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From 'Quiche' to 'Coco:' How to win at Name Bingo

Akosua discusses microaggressions she has experienced regarding her name for Epigram's #WhatsMicroaggression campaign.

By Akosua-Rose Moore Oppon, Third Year Law

Akosua discusses microaggressions she has experienced regarding her name for Epigram's #WhatsMicroaggression campaign.

As our teacher began to rattle off names from the register, I was sharply reminded that I was the only black girl in the classroom and I was, yet again, forced to play another round of Name Bingo. Perhaps I would win? Unlikely, considering I had the same teacher for three years and I'd lost every round we have played.

'Abbie... Lauren... Emily...'


'A ... Keesh?'

I lost again, except it was worse because my classmates were snickering. At 15, I would usually beam a polite smile and tentatively correct them, but in that moment, my neck and face heated up and I did not know how to react; my Ghanaian heritage was reduced to a finger food pastry crust. A friend of mine took the cue to step in and correct the teacher, but by then I had already felt humiliated. I remember thinking how I wished to have a normal name like my peers.

My name is spelt Akosua, pronounced ah-kow-see-ya. To this day I cannot fathom how, after two years as my teacher, we had regressed to the point where she had looked at my name and pronounced it 'a-quiche.' She was elderly and taught us PSHE once a fortnight, so that’s probably why a correct pronunciation never stuck. Even so, this constituted a series of microaggressions because she was either demonstrating stubborn ignorance or did not think it important enough to learn my name.


There are three fatal flaws I encounter that belittle me or, at the very least, exhaust me. It is important to note these interactions do not necessarily carry an overtly malicious intent, but instead, they are usually a manifestation of subconscious biases surrounding their conception of what a 'normal' name should be.

If you have deemed my name 'exotic' then, unfortunately, you have already committed the first fatal flaw. This is usually followed by an extensive questioning on the origins of the name; my ethnicity, the meaning of the name, how my mother gave birth to me, etc. Suddenly, I have become an ethnic curiosity that has been discovered and investigated.

Yes, my name does indeed have a rich and beautiful history; but Karen, it is 9 am, and I am just trying to pick up my prescription. I understand that most people are just expressing interest, but there is a double standard because my friends Abbie, Rebecca and Sam do not get the same level of scrutinisation.

Whilst I concede that talking about how exotic my name sounds is a great conversation starter, it is not the only conversation worth having. By deeming my name 'exotic' you have turned me into a novelty, and now I need to perform a cultural showcase.


The second fatal flaw is overcompensation. I’ve experienced this specifically in relation to British people who have some tentative link to Africa or African culture. My name does not sound like its spelt for most Western dialects, and I sympathise with that. However, some people aggressively seek to overcompensate for struggling through a demonstration of how cultured they are.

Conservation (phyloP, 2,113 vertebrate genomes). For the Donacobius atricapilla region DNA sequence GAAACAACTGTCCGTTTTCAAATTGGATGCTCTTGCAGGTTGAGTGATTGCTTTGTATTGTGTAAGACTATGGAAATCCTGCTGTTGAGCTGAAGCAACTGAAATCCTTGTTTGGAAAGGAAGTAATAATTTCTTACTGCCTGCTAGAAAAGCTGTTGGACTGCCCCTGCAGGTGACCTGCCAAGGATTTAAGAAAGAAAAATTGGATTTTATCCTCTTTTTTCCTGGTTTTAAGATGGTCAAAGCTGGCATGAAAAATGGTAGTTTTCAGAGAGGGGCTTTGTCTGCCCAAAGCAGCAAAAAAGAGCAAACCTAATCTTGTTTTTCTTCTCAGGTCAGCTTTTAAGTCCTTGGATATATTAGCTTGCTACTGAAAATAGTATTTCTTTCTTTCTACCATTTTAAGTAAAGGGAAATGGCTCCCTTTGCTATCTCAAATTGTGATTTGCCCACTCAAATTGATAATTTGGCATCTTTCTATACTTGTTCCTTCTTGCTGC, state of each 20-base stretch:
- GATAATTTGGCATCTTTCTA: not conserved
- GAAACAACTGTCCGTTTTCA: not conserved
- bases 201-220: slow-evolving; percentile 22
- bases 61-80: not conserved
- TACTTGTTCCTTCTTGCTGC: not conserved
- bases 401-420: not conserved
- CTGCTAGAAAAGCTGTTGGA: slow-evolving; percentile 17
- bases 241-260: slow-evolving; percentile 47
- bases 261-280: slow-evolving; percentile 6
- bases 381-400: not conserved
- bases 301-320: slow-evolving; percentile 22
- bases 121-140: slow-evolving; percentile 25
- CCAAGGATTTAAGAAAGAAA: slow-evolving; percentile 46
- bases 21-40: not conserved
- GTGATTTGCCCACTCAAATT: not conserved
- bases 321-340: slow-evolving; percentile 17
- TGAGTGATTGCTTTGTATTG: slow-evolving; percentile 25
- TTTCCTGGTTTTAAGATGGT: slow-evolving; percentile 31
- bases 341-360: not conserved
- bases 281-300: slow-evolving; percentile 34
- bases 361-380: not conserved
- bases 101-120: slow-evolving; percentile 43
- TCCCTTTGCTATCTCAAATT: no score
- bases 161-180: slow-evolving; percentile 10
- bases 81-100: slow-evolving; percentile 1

For example, simulating a pseudo-African accent and pronouncing my name the way they believe it should be pronounced. Those with a special type of energy may even correct my own pronunciation because a friend of a friend pronounced their name that way, or because they spent a week volunteering in Africa, and that’s how the villagers said it. I understand that this individual seeks to demonstrate that they have a level of understanding that spans beyond the ordinary British person, but this whole interaction is patronising because the conversation is driven by preconceptions, stereotypes and generalisations about my name and wider identity.

The third and final fatal flaw is shortening my name or assigning me a nickname. This is by far the worst; not only does it alienate me, but it demonstrates a discriminatory willfulness not to learn my name. The expectation is that I change my name to something that is more convenient or comfortable for someone to save face, time or both.

To be clear, if my name is difficult to pronounce, the onus is not on me to adapt and fit a construction of palatable names; rather the onus is on the individual to call me the name I was given.


'Can I just call you Coco?' Absolutely not, I am not a chihuahua living in a Chanel handbag. I do not mind if it takes a few tries to pronounce my name right, we can get through it together. But I do mind the dismissive nature of the request to change my name because it operates on the premise that I am other, and not important enough to exist as myself.

Most people have committed at least one fatal flaw, even in good nature. But the encompassing message is that I expect and appreciate the same level of consideration to learn my name along with the names of my white peers. It has taken me a long time to love my name, and I often wonder why my mother gave me a name that many would struggle with (she probably regretted it since she chose the less heavy-handed 'Josh' when my brother was born), but ultimately, it is a unique part of me and my identity. Existing in a space where your name is an inconvenience for others resonates with a lot of ethnic minorities in Britain, and I know I am not alone. Even now in my third year of University, I still play Name Bingo with my tutors, but this time it’s different. Sometimes I win.

Explore more contributions from Epigram's #WhatsMicroaggression campaign here.

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